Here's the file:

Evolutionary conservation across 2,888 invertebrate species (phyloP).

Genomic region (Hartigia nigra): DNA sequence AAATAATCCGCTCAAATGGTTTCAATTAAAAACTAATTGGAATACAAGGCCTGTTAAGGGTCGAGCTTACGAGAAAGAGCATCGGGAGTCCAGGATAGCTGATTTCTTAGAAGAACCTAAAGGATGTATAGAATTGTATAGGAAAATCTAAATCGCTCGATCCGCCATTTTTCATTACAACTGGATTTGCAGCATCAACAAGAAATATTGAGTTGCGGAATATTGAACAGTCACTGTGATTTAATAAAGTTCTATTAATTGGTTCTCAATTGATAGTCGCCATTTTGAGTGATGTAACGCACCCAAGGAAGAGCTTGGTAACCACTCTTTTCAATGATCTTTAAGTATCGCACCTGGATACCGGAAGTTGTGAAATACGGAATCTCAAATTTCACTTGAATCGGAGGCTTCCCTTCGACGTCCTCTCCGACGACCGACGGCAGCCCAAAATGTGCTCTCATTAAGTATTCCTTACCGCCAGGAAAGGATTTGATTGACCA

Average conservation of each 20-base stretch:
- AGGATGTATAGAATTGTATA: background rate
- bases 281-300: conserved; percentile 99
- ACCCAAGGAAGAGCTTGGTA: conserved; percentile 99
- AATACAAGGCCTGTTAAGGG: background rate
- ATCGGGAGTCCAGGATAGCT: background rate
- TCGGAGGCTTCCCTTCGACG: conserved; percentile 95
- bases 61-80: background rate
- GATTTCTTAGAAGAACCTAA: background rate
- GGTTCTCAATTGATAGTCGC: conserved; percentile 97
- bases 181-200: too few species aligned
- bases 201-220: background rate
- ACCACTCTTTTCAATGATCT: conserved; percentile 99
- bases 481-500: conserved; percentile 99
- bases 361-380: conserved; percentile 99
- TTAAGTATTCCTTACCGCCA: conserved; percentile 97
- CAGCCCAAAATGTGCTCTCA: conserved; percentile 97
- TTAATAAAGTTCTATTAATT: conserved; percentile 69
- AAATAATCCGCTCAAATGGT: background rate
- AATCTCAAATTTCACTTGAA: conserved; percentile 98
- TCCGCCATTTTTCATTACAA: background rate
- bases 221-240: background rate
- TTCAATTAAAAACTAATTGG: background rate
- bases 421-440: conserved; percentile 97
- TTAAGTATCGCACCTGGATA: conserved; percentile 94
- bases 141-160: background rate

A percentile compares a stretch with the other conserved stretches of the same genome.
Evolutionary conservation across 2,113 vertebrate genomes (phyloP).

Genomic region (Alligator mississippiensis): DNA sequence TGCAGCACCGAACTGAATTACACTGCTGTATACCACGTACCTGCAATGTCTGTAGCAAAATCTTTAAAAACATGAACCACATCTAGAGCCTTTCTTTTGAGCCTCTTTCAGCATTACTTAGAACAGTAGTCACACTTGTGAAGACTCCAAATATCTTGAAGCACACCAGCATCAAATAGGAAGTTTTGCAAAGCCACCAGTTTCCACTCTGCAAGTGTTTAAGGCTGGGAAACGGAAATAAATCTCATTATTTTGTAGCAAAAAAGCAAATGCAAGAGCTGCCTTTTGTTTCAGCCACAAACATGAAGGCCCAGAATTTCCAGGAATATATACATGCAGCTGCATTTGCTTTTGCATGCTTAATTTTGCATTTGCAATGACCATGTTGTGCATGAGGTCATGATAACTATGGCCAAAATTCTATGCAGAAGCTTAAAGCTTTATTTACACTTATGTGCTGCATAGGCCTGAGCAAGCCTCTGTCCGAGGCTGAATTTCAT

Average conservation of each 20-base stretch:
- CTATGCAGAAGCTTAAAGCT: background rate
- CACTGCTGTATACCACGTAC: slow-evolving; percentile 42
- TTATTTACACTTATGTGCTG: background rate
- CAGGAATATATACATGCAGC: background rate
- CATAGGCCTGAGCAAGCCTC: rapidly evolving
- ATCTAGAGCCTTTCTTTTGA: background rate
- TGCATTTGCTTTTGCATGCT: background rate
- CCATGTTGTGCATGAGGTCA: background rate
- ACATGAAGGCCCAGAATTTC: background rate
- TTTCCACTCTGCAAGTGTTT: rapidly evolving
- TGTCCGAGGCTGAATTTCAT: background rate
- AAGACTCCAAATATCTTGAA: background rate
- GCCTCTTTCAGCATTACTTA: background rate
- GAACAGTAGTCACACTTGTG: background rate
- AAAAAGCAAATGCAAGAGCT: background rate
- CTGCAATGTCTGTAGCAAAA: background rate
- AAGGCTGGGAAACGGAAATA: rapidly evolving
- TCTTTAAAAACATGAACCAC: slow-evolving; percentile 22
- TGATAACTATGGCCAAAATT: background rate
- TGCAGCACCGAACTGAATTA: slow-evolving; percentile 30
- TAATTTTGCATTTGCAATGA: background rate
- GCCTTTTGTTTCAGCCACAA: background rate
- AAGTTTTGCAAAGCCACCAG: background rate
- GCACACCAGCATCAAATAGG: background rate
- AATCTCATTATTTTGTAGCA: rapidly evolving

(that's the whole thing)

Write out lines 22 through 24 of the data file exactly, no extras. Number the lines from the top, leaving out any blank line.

- AATCTCAAATTTCACTTGAA: conserved; percentile 98
- TCCGCCATTTTTCATTACAA: background rate
- bases 221-240: background rate